I Was a Cookie Cutter Conservative or, The Trouble with Looking Outside of Your Christian Bubble

On this Super Tuesday tensions were high as 13 more states rushed to the polls to make their vote heard for the 2016 race to the white house. Today I have been reflecting on my past political self living inside of the Christian bubble in hopes that my Christian brothers and sisters do not make some of the same mistakes or judgements I have made — all in the name of Jesus, of course.

Hello.
My name is Amanda and I am a recovering conservative.

Let me explain what I mean. If you now or have ever considered yourself a part of the Evangelical Christian community or tradition there are probably very specific images that come to mind when you hear the words “conservative”, “right-wing”, “republican”. And they probably make you feel warm and happy inside.

spongebob

Now close your eyes and think about the words “progressive”, “left-wing”, “democrat”. As someone deeply immersed into evangelicalism in the bible belt, a very different picture probably comes to mind, complete with flames and pitchforks.

democrat

It’s true.

I suppose that you could say that it goes both ways on either side, but I just want to tell my story. Growing up in the church even at a very young age, when it comes to politics there are really only two issues that will be consistent pulpit fodder: abortion and the “sanctity” of marriage. At each stage of my evangelical experience the “pro-life” cause resonated deeply with me and reverberated from the core of my being. I was devoted. From holding Rock for Life signs on the side of the highway at 9 years old to being deeply invested in my local Bound 4 Life chapter at 19, all the way through college I was known as “that pro-life girl.”

Almost to a fault. As early as middle school I had friendships sour over political discourse. I was so black and white on issues that I wouldn’t ever entertain a grey area because everything I ever heard from the pulpit was life or death. No need to investigate further. You may as well be on trial for any stance that wasn’t red. Even when I went off to bible college we were told to “vote our conscience” and to “choose life” since it was a conflict of interest to come right out with an endorsement of a party. Teetering on the edge of blue was taboo and I soon found myself go so far as to even question the salvation of friends who were more moderate. It would seem that there was no eternal hope for my friends who were self-proclaimed bleeding heart liberals. When an organization you respect is cheered for mottos like “You can’t be a Democrat AND a Christian”, it’s easy to become a pious ass.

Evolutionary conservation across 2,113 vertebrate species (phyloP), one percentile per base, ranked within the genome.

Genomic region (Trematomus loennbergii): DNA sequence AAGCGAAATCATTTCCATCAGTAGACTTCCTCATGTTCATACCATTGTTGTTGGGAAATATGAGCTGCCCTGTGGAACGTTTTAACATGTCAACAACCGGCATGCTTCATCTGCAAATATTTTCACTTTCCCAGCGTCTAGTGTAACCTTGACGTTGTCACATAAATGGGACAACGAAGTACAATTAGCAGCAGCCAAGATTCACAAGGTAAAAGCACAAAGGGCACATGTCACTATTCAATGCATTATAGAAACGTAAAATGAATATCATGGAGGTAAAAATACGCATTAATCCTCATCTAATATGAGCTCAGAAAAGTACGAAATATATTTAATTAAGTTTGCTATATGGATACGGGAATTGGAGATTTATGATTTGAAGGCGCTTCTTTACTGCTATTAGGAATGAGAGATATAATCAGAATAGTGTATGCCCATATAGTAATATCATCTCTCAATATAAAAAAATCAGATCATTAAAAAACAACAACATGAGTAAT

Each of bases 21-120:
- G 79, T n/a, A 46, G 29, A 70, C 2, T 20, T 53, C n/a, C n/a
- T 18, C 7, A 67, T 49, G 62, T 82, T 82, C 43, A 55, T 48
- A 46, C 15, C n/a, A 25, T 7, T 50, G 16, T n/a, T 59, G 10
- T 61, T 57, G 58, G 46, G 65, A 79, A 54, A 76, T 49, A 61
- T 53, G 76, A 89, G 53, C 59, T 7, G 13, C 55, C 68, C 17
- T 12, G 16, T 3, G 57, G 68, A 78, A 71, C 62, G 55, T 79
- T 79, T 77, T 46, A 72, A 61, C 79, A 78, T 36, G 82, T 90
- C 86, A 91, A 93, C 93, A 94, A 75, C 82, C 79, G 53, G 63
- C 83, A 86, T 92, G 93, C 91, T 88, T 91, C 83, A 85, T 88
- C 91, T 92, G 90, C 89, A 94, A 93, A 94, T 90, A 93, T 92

It’s easy to run wild with these two issues when you don’t look outside your comfortable Christian bubble. Before I go on, I do want to be clear on something. Although I no longer consider myself conservative, I hold fast to the idea of personhood and I don’t take that lightly. I believe that ending a viable pregnancy that poses no risk to the mother’s life is unethical. However, pregnancy is unpredictable and we should not be quick to cast judgments when the decision is not (and should not) be ours to make. This is where the distinction needs to be made between pro-choice and pro-abortion because you can be anti-abortion and still be pro-choice. This is where my liberal friends may disagree with me.

In defense of the conservative pro-life movement, I will say this– in my 15 years being involved with multiple anti-abortion organizations and events that I have been a part of, including “sieging” outside of abortion clinics and participating in solidarity events, don’t believe the hype. The media wants to portray these individuals as hateful zealots towards these women. I know it exists out there, but every single person that I know personally who invests their life into this cause would lay their lives down for these women. “It’s not a protest, it’s a prayer meeting.” is the motto of the organization Bound 4 Life, and I think that the distinction between prayer and legislation is where the political right gets it so very wrong. The legislation on abortion is irrelevant when conservatives do nothing to change the outcome of these women, and in fact hinder them from getting the support that they need.